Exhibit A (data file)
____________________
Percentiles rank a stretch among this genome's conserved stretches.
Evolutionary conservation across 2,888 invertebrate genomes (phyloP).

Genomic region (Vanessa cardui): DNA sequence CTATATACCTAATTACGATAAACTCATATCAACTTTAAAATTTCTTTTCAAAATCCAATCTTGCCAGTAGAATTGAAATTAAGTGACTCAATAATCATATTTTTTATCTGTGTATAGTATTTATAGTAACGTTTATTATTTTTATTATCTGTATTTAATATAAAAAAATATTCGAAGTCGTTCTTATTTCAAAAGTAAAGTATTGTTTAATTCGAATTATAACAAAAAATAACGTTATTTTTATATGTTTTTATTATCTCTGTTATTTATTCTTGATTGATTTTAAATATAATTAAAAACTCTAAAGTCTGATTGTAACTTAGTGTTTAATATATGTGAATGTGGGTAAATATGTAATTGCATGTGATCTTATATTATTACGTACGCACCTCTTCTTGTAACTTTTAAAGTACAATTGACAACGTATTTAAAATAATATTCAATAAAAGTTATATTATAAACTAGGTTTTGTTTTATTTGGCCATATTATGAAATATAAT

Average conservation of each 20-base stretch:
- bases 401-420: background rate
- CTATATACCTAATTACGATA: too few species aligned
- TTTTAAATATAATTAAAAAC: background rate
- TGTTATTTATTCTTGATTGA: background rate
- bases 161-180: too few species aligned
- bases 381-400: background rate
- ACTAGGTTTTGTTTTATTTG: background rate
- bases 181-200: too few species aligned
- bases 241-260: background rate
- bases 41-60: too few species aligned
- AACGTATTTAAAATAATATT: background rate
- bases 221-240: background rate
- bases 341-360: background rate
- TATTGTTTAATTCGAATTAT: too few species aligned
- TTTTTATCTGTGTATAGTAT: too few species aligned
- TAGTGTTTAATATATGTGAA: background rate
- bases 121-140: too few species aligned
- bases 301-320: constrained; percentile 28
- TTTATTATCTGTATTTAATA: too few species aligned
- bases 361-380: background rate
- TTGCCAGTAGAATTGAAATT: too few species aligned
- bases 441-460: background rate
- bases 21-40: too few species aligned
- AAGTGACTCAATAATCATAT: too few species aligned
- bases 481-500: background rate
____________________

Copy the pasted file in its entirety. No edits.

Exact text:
Percentiles rank a stretch among this genome's conserved stretches.
Evolutionary conservation across 2,888 invertebrate genomes (phyloP).

Genomic region (Vanessa cardui): DNA sequence CTATATACCTAATTACGATAAACTCATATCAACTTTAAAATTTCTTTTCAAAATCCAATCTTGCCAGTAGAATTGAAATTAAGTGACTCAATAATCATATTTTTTATCTGTGTATAGTATTTATAGTAACGTTTATTATTTTTATTATCTGTATTTAATATAAAAAAATATTCGAAGTCGTTCTTATTTCAAAAGTAAAGTATTGTTTAATTCGAATTATAACAAAAAATAACGTTATTTTTATATGTTTTTATTATCTCTGTTATTTATTCTTGATTGATTTTAAATATAATTAAAAACTCTAAAGTCTGATTGTAACTTAGTGTTTAATATATGTGAATGTGGGTAAATATGTAATTGCATGTGATCTTATATTATTACGTACGCACCTCTTCTTGTAACTTTTAAAGTACAATTGACAACGTATTTAAAATAATATTCAATAAAAGTTATATTATAAACTAGGTTTTGTTTTATTTGGCCATATTATGAAATATAAT

Average conservation of each 20-base stretch:
- bases 401-420: background rate
- CTATATACCTAATTACGATA: too few species aligned
- TTTTAAATATAATTAAAAAC: background rate
- TGTTATTTATTCTTGATTGA: background rate
- bases 161-180: too few species aligned
- bases 381-400: background rate
- ACTAGGTTTTGTTTTATTTG: background rate
- bases 181-200: too few species aligned
- bases 241-260: background rate
- bases 41-60: too few species aligned
- AACGTATTTAAAATAATATT: background rate
- bases 221-240: background rate
- bases 341-360: background rate
- TATTGTTTAATTCGAATTAT: too few species aligned
- TTTTTATCTGTGTATAGTAT: too few species aligned
- TAGTGTTTAATATATGTGAA: background rate
- bases 121-140: too few species aligned
- bases 301-320: constrained; percentile 28
- TTTATTATCTGTATTTAATA: too few species aligned
- bases 361-380: background rate
- TTGCCAGTAGAATTGAAATT: too few species aligned
- bases 441-460: background rate
- bases 21-40: too few species aligned
- AAGTGACTCAATAATCATAT: too few species aligned
- bases 481-500: background rate